The Copper Strike
One of W.N. Ferris' most touted decisions during his terms as governor was sending the National Guard to the Upper Peninsula to protect the area during a strike of the copper miners. This action was largely responsible for the establishment of the Michigan State Police.
At the beginning of the twentieth century, lower Michigan was strictly agricultural, with the exception of the metropolitan area around Detroit. But in the Upper Peninsula where the great mining region existed, people of mixed ethnic backgrounds settled. They spoke many languages and did not easily understand each other.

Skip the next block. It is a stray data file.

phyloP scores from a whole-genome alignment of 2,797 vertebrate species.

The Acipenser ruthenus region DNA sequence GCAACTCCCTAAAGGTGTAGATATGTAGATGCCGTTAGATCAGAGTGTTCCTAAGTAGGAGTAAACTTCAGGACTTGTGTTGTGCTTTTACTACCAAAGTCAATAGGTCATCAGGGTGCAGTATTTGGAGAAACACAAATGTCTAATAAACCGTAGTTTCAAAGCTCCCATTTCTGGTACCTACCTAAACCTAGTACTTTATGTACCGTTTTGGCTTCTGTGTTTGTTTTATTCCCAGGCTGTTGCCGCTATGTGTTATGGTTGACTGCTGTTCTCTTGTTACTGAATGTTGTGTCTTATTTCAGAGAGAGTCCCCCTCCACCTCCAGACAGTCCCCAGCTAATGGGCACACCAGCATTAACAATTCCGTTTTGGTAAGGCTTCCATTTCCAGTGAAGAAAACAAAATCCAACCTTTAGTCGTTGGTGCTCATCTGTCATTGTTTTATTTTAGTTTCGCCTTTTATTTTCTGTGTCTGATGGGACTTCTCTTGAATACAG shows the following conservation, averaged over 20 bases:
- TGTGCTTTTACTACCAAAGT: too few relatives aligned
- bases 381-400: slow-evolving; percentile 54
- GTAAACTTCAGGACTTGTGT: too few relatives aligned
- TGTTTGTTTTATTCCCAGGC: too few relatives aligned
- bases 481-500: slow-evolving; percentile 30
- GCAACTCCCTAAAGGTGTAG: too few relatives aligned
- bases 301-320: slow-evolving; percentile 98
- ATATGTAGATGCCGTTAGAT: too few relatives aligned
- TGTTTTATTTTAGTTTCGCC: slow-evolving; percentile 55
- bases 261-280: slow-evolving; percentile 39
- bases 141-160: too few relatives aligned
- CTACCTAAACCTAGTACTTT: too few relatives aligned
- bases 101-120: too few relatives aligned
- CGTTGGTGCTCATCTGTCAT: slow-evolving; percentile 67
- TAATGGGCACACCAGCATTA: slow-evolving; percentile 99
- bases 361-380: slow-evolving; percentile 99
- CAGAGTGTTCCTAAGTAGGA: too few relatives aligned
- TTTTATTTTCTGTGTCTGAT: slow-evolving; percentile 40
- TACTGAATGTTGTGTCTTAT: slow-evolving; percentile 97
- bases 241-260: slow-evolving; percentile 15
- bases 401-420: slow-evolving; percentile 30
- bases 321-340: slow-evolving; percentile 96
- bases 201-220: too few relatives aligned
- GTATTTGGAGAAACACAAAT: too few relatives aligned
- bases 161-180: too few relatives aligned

Into the camps came labor agitators preaching defiance of the mine owners, and when the 1913 strike broke out in the Copper country, Ferris sent in the National Guard. Guardsmen stayed for more than a year at great expense to the state.
This pointed out the need for a Michigan constabulary, patterned after the Canadian Mounted Police and the Pennsylvania State Police.
When the constabulary was legislated during World War I, the assignment for organizing and equipping it fell to Col. Roy C. Vander-cook who later served as a charter member of the Ferris Board of Control when it reached state college status. Vandercook Hall on the Ferris campus bears the Colonel's name.